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I've been investigating OSGi for my company's software, but have recently been recommended to take a look at Impala. According to its web page, Impala is "a dynamic module framework for Java-based web applications, based on the Spring Framework."

At a glance, and looking at this blog post about the differences, the key differences I can see are that Impala is simpler than OSGi, does not manage versioning of third party components, and is far less widely used/known (I do not see a single question about it on Stack Overflow).

I wonder whether people who have direct experience with Impala and OSGi (i.e. those who have investigated it more deeply than reading blog posts and online docs), have any more insights into the practical differences between the two, and/or suggestions about what types of projects each one may be more or less suitable for.

Edit: It may also be interesting to include Springsource Slices into the comparison, although it is as yet an early prototype. At a glance, it appears to only work in DM Server.

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Impala's approach to modularity is very weak when it comes to controlled sharing between modules. The problem is that Impala still follows the old J2EE-style hierarchical approach to classloading.

Anybody can write a module system that restricts visibility of classes across modules. The difficult part is how you reintroduce dependencies between modules such that specific classes and interfaces from one module can be seen by another module. In OSGi we do this by exporting and importing packages, so we have a non-hierarchical dependency graph.

In Impala, if you want to see the classes in another module, then your module must be a child or descendant of that module. That is, modules can only see their own classes and those of their ancestors. Now if you want to share some classes with your sibling module (e.g. a library that you both use) then you must move that library up into the classpath of your shared ancestor. In the worst case you have to move it right up to the root module. Now the library is visible to ALL other modules whether they want it or not! Indeed, if another module wanted to use a different version of the library they would be prevented from doing so.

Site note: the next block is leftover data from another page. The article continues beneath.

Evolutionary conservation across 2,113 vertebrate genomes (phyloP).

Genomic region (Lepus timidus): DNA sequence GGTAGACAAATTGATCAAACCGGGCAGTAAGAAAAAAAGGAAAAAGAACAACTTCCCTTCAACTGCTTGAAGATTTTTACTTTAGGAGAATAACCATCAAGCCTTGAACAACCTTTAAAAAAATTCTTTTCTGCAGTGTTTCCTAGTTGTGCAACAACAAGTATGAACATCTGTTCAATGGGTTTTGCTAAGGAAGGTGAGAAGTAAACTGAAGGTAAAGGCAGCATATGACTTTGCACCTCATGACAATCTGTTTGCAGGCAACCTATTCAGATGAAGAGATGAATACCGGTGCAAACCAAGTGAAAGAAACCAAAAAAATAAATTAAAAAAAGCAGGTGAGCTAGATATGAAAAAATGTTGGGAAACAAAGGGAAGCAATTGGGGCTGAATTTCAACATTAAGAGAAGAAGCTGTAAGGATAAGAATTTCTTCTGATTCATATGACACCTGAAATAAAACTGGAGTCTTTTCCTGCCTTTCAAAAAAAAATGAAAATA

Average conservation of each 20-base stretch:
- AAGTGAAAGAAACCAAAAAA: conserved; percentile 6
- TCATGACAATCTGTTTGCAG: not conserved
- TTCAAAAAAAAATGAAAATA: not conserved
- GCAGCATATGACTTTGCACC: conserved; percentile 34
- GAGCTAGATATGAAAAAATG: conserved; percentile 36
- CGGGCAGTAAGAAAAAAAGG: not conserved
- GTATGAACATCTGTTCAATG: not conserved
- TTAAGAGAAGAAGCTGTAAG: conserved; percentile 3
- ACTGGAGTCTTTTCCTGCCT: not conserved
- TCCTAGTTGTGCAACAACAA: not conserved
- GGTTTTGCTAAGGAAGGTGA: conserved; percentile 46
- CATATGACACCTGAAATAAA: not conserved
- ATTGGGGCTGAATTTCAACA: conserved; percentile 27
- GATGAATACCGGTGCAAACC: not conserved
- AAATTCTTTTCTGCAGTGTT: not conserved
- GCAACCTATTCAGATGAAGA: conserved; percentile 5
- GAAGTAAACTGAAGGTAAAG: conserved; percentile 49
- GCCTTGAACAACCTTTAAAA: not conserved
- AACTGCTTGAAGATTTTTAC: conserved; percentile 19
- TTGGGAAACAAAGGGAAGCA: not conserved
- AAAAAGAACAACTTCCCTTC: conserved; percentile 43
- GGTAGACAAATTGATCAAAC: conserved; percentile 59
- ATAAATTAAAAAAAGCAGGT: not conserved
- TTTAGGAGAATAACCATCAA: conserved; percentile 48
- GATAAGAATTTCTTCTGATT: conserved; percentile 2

If you simply have a copy of the library in each place where it is used, then you make it impossible for the modules using that library to communicate with each other. They will get ClassCastExceptions when they try to pass objects between each other.

A similar problem is inherent in J2EE if two web applications need to use the same library. Typically J2EE developers just copy the library, but this creates "silo" applications that cannot communicate with each other. It is simply not the way to build modular software.

Steven's points also seem pertinent. As far as I can tell, nobody is using Impala aside from its author.

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In my eyes, there is no comparison. OSGi is a mature framework that's been around for 10 years and is the basis for the implementation of most of today's Java containers. OSGi has growing adoption, there are books available and, yes, people talk about it on Stack Overflow!

Impala hasn't even hit a stable release and appears to be a 1-man project, though he is asking for additional developers now.

So, it depends on your criteria. If you are investigating technology out of interest, then I don't see any issue writing stuff with Impala. If you are looking to base your company's future products on it, then I think that would be professionally negligent.

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